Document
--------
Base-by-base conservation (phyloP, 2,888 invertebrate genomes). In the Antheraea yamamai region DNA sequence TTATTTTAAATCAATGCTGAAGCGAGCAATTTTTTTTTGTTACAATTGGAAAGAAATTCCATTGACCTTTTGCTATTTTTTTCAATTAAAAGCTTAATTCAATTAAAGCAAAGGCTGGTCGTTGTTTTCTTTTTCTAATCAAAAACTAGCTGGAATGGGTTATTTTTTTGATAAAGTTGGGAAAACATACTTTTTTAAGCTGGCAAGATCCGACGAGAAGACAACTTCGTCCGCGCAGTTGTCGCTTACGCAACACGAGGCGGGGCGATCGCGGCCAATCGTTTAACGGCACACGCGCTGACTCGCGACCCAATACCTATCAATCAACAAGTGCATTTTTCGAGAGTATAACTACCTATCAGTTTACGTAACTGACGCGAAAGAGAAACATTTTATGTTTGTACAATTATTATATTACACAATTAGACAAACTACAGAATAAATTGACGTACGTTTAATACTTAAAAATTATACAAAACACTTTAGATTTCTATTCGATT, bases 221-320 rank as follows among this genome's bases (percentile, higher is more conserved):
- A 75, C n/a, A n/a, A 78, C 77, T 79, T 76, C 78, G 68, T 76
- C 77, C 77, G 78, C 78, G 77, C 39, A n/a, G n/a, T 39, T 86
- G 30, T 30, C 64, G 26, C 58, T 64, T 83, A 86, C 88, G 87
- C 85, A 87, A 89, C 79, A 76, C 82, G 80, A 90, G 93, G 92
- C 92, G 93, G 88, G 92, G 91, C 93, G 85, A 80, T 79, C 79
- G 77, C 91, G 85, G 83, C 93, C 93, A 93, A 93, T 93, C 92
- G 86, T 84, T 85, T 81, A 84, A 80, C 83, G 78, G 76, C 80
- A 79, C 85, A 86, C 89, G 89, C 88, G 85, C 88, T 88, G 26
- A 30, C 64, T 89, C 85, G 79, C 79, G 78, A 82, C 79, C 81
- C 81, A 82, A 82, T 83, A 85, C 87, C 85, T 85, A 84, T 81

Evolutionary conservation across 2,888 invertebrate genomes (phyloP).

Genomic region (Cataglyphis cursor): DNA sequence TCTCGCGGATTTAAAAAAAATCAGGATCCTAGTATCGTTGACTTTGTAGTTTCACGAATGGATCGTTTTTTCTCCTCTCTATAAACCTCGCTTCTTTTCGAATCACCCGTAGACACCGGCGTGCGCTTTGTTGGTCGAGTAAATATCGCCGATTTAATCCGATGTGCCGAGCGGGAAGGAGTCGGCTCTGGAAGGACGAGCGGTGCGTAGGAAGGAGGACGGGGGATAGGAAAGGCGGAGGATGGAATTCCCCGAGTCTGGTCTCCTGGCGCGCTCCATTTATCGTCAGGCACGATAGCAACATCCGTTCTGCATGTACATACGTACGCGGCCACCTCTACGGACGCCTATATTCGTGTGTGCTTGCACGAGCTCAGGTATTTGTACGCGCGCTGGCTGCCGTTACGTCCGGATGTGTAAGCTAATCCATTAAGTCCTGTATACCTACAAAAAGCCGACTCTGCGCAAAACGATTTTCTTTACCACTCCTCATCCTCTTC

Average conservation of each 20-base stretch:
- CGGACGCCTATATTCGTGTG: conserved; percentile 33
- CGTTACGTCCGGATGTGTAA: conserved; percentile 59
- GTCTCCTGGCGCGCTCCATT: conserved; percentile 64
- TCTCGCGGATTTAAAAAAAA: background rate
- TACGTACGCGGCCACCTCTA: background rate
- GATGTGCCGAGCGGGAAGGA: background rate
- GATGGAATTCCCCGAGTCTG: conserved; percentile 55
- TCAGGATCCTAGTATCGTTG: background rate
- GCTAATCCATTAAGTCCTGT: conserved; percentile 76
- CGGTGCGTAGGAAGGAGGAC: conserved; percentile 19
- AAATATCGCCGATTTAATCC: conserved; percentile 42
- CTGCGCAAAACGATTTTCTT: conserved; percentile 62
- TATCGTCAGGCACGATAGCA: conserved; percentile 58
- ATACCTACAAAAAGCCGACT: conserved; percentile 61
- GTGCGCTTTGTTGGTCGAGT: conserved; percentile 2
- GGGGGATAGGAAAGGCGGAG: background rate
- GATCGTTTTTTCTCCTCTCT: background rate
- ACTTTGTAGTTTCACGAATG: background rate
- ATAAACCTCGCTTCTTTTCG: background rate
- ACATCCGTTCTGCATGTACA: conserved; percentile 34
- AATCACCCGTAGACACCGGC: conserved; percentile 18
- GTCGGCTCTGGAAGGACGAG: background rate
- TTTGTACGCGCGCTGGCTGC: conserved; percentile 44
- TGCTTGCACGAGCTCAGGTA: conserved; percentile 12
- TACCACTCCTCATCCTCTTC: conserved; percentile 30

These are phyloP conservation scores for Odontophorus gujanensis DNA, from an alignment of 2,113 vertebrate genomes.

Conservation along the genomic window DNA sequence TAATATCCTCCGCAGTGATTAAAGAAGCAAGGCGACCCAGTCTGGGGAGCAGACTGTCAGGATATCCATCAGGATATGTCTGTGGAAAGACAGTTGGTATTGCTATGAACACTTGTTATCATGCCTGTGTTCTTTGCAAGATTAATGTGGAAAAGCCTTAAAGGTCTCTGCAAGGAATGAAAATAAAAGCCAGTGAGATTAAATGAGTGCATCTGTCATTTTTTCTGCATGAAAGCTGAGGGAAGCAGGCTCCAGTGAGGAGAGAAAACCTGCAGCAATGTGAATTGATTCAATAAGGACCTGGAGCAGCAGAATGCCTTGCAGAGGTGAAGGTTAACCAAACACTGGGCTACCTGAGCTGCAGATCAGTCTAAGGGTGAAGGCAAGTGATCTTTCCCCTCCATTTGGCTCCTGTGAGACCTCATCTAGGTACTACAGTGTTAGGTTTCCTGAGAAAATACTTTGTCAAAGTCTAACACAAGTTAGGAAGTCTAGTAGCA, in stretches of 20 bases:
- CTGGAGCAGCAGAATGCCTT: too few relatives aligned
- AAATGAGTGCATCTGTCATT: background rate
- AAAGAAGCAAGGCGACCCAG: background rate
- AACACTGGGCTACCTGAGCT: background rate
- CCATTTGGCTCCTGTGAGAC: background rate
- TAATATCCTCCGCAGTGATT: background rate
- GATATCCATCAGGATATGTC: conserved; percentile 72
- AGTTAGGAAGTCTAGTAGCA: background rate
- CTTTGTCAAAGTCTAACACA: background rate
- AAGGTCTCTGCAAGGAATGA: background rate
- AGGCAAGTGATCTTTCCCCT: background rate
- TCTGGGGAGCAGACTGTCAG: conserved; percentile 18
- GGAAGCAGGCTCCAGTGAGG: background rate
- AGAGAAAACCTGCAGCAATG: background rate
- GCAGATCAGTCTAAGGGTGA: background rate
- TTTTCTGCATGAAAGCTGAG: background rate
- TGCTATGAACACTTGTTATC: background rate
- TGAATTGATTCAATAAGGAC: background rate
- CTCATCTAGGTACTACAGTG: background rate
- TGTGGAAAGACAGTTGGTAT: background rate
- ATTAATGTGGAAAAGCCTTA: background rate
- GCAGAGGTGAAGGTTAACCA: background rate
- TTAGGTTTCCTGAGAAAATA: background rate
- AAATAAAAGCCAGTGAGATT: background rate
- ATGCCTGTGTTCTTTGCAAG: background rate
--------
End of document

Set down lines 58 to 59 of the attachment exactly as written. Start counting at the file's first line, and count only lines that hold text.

- TGCTATGAACACTTGTTATC: background rate
- TGAATTGATTCAATAAGGAC: background rate